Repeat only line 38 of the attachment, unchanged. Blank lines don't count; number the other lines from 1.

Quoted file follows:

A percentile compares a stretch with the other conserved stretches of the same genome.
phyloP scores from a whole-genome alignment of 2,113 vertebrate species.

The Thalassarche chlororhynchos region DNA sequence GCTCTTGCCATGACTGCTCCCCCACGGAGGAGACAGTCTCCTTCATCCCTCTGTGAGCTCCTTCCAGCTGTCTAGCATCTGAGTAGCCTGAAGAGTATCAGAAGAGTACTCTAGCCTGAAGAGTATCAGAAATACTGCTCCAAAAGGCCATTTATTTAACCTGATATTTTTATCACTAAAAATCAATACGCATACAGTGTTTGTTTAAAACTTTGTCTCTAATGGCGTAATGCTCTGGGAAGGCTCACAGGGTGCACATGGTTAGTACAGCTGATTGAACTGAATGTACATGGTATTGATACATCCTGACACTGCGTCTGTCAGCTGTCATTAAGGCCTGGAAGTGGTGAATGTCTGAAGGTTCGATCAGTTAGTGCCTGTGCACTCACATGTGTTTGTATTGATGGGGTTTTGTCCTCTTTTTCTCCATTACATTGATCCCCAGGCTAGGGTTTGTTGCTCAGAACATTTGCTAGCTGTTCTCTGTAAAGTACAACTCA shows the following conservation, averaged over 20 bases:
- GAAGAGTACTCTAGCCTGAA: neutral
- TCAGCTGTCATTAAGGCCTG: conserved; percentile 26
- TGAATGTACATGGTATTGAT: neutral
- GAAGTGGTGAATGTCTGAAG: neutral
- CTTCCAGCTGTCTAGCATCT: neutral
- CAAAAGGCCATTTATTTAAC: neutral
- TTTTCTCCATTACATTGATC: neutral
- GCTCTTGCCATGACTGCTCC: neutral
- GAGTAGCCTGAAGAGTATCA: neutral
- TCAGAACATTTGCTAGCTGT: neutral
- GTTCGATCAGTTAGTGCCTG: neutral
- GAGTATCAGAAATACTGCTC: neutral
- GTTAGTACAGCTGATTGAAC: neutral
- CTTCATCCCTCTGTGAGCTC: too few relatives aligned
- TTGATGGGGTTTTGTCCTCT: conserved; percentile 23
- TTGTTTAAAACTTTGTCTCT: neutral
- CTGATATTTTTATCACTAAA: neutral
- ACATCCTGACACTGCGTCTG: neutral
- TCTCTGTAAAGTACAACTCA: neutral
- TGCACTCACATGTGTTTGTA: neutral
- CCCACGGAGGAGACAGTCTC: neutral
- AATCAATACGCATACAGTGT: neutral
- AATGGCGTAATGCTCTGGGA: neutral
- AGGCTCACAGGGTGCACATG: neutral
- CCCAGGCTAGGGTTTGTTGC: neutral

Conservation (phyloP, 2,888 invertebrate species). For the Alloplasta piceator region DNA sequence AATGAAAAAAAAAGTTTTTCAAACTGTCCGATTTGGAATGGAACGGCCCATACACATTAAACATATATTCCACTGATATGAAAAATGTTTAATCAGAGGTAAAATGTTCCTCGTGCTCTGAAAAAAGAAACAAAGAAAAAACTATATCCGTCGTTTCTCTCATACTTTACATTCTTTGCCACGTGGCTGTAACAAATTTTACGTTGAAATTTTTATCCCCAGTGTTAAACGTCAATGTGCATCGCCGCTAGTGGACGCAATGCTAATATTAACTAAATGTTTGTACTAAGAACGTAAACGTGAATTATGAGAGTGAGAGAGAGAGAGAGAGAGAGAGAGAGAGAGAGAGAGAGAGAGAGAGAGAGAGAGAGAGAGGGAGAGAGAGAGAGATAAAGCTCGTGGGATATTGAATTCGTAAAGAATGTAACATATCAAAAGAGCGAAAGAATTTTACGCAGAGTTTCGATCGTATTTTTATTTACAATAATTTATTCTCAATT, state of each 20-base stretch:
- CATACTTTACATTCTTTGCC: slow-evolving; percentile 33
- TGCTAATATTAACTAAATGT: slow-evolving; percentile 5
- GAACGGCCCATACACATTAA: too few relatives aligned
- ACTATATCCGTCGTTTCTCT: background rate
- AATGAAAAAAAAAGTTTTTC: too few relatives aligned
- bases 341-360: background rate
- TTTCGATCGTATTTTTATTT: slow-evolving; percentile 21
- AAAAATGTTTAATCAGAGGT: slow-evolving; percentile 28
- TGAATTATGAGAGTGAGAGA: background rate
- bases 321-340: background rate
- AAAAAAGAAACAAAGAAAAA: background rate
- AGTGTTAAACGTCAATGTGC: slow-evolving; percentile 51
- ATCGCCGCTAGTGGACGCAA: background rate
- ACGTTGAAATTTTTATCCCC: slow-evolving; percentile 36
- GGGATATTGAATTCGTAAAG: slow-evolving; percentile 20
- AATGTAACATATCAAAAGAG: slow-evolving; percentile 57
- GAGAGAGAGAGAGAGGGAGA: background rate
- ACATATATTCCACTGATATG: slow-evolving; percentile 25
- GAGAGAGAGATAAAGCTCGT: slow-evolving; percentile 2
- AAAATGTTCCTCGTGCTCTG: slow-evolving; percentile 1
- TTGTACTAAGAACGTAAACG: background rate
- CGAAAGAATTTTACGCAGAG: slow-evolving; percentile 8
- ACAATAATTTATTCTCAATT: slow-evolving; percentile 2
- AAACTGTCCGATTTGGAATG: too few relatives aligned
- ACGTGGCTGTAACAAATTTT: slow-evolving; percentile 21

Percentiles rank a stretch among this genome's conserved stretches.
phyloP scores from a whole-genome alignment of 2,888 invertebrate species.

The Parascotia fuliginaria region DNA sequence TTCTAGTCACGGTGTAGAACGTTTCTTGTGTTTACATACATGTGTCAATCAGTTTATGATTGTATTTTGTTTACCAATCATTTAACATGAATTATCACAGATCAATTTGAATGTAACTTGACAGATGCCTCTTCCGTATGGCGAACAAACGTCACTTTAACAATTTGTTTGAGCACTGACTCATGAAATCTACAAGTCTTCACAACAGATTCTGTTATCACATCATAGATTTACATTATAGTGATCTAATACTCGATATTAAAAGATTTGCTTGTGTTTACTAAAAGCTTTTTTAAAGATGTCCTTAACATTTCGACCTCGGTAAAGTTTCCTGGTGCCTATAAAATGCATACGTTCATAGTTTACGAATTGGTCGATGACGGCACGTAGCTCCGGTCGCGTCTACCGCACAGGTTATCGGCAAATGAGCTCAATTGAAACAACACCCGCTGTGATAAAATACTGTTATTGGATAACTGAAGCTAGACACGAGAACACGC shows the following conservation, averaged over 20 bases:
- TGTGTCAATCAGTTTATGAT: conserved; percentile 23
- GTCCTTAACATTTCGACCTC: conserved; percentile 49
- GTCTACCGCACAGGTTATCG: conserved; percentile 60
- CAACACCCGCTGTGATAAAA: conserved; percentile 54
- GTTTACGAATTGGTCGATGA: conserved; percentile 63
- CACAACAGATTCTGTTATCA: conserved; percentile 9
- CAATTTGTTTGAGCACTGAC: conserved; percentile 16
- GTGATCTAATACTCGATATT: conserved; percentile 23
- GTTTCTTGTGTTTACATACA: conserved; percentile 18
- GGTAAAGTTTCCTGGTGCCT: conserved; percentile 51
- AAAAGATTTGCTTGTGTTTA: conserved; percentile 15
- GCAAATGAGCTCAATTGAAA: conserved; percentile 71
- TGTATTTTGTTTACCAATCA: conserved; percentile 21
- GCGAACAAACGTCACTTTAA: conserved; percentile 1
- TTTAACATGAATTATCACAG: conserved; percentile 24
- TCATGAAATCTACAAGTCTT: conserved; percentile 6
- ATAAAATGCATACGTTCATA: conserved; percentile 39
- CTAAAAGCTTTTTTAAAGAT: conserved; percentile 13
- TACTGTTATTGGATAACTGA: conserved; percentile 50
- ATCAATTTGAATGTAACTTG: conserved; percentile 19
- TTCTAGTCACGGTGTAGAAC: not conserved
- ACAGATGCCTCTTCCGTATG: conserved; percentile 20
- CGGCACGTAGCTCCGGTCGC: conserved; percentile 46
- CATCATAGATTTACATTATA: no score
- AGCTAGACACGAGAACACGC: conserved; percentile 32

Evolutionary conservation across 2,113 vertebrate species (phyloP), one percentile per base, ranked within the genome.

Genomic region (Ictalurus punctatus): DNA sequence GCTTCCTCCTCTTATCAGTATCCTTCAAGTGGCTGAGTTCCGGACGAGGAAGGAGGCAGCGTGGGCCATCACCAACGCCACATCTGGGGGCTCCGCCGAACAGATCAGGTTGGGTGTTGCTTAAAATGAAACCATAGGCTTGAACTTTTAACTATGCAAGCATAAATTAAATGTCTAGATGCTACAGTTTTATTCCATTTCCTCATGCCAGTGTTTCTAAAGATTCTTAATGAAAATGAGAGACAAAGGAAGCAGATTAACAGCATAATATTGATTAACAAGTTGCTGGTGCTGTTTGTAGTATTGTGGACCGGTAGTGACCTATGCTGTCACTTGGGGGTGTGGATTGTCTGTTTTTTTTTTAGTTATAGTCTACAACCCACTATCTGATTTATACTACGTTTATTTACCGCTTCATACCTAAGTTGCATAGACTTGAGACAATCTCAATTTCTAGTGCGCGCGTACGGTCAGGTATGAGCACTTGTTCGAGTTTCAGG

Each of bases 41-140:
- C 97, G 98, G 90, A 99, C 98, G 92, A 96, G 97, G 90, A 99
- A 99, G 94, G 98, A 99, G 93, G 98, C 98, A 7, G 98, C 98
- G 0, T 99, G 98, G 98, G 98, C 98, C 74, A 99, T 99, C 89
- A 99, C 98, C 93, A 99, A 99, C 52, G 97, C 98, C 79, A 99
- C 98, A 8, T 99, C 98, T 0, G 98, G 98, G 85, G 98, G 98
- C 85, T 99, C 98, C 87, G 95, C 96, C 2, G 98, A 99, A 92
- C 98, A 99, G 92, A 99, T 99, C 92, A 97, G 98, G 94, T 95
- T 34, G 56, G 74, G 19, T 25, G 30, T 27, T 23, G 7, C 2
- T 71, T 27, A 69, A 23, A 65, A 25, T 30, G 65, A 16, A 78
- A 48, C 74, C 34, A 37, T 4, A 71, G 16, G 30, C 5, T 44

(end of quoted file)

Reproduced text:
- TGAATTATGAGAGTGAGAGA: background rate